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There have been so many big trade agreements in the news recently, that one of the striking things about all of them is how long they have taken to be agreed, and how complex the negotiations seem to be.

My question is really about why countries don't get the simple stuff done first, implement them, and then carry on with the other 'complex' things (which themselves may take various stages to implement and negotiate?.

For example, let's say country A and country B wish to negotiate. There is a general understanding that country A will gain from free trade for products X and Y to country B (and country B will get the same rights too), and that country B will gain a similar level of gain from free trade for exporting product Z to country A.

Although I am describing an idealised scenario, the reality is surely that countries would still benefit from a similar scenario since they can benefit some of their most important industries quickly, and then look at the other, more complex stuff, later.

Are there important reasons, such as maybe legal reasons, for why this could not be done?

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    The “easy stuff” has already been dealt with. The “big agreements” you hear about are all so-called “next-generation” trade agreements between countries that are already world-trade organisation members with very low tariffs on manufactured goods. Complex stuff is what this is about. – Relaxed Jul 8 '17 at 13:26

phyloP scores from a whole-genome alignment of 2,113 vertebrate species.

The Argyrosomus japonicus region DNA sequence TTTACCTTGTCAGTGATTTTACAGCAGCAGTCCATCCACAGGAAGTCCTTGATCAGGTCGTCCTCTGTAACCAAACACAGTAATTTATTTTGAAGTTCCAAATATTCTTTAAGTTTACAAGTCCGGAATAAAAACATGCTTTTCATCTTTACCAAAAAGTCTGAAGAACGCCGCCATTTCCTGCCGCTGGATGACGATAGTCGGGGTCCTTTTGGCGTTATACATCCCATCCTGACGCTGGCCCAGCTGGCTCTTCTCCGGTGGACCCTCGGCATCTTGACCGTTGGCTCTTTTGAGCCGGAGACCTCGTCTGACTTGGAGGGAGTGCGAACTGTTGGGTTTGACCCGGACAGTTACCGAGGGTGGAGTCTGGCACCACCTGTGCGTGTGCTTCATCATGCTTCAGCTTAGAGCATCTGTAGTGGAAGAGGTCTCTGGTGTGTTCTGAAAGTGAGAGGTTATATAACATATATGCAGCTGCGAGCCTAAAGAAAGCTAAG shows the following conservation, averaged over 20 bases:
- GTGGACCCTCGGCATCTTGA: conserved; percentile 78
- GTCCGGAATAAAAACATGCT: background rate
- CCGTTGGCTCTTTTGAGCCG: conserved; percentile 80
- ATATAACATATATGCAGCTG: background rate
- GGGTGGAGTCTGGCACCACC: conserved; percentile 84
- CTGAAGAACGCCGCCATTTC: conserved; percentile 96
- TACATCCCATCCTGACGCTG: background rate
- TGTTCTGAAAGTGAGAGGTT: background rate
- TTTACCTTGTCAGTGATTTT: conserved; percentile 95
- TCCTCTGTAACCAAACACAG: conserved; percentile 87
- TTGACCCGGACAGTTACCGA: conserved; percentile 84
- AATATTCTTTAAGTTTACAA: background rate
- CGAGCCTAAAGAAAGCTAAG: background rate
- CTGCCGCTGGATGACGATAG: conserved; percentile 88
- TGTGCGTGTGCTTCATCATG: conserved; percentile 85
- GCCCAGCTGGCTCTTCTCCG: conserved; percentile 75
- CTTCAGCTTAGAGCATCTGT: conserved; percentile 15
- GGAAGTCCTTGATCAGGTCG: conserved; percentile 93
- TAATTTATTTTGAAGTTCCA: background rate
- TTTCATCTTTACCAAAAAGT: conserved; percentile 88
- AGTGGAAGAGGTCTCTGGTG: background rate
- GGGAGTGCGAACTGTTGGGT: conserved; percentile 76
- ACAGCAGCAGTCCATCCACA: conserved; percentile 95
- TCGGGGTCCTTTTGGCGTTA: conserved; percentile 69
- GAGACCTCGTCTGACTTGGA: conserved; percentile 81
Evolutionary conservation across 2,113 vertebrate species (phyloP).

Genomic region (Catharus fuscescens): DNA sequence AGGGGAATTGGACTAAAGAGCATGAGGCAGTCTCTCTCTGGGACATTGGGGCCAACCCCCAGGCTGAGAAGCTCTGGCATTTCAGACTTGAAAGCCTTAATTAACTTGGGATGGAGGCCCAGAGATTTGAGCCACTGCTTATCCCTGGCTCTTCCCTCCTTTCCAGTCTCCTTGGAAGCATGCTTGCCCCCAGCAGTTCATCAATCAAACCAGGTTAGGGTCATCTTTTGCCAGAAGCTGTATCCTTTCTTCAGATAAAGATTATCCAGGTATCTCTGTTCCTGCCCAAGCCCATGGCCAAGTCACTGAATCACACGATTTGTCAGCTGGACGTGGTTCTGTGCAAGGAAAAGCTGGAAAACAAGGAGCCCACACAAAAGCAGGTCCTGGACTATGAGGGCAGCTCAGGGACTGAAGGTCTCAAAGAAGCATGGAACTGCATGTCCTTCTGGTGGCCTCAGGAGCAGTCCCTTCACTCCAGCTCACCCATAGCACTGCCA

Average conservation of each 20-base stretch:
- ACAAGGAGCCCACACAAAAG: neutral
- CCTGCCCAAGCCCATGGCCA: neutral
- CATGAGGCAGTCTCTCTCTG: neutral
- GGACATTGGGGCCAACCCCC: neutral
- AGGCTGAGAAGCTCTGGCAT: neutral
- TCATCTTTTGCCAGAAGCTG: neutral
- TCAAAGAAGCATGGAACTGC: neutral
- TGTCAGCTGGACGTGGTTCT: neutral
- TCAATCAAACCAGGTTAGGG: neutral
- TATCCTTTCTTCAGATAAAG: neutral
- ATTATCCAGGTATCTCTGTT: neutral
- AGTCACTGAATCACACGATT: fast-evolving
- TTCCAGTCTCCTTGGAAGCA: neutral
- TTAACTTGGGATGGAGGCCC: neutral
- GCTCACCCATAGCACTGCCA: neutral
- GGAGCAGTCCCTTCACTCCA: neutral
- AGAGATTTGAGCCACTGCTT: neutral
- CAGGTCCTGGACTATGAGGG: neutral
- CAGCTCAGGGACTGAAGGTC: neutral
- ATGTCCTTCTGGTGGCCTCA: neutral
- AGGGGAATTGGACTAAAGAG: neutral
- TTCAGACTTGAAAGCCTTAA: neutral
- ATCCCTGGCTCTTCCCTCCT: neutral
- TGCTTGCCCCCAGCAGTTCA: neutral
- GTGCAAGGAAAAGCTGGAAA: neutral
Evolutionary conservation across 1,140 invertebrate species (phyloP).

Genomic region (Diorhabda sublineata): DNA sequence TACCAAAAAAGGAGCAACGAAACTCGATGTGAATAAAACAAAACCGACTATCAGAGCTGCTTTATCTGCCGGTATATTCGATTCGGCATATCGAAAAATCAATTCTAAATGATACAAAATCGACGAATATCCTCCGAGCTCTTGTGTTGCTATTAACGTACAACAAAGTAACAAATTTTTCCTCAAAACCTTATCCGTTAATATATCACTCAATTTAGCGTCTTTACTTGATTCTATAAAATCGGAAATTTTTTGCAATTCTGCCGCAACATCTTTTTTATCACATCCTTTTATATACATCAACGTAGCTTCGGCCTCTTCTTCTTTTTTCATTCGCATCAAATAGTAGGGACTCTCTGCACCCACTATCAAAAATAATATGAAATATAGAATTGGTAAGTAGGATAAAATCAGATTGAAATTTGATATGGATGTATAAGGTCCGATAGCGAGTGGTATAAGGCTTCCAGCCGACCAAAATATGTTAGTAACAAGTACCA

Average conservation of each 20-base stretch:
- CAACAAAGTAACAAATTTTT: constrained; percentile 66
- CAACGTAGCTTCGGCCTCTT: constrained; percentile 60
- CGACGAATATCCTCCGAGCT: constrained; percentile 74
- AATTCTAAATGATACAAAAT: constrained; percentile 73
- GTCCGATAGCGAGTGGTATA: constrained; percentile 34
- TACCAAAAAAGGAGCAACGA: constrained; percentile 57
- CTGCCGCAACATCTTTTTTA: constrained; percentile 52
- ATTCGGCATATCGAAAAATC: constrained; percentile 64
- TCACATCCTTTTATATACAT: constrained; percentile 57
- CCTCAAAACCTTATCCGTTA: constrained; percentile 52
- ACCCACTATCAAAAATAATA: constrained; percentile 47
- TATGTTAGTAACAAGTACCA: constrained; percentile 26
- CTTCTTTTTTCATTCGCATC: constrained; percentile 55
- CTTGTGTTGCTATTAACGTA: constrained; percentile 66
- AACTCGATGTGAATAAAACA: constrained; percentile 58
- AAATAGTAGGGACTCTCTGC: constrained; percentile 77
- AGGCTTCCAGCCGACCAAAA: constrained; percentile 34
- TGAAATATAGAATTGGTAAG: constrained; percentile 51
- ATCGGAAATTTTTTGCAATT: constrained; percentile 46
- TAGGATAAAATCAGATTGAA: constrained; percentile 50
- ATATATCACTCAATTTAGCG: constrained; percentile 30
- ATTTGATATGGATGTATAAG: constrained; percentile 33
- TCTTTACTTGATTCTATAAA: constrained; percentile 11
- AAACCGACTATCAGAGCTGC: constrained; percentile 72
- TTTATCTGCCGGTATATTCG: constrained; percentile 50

• @Relaxed. This is the correct answer. All the low-hanging fruit have been reaped. – henning -- reinstate Monica Jul 8 '17 at 15:47
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Negotiation strategy

International trade agreements are so complex because no side wants to be exploited. That's why countries think very carefully about what kind of free trade to allow and what regulations apply. This sometimes means to make concessions: "You may underbid our domestic producers with this good, and in exchange you introduce our safety standards for producing that good so you can no longer underbid us on the world market".

When parts of an agreement are already implemented, those parts are already set in stone and are hard to re-negotiate (not without causing trouble for the companies which made business decisions based on these new regulations). That means the negotiators give up flexibility by pre-ratifiying parts of the agreement.

Lobby meddling

When there is news of a new trade agreement being negotiated, both industry and citizen lobbies will be on high alert. They will seek the opportunity to get their agenda into the agreement, or at least try to prevent the agreement from totally undermining it. All of them will approach the delegations and try to get their clauses in. Some of them will be successful, which will bloat the agreement text ("Yes, we start free-trading widgets, but only if we both make them without child labor and respect each others patents and produce them carbon-neutral and make them compatible with each others widget-holders").

You might remember the TTIP agreement which was designed with a lot of influence by industry lobbyists. The citizen lobbyists were not invited and reacted by rallying the European public against it.

Legislative processes

When one of the parties to the agreement is a democratic country, then the negotiation delegation will not actually be authorized to agree to the agreement. They will have to pass it through the parliament first. It's usually easier to push one large free-trade bill through the legislative process than dozens. This is especially relevant for agreements with the EU, because these can usually be shot down by any of the parliaments of the member-states.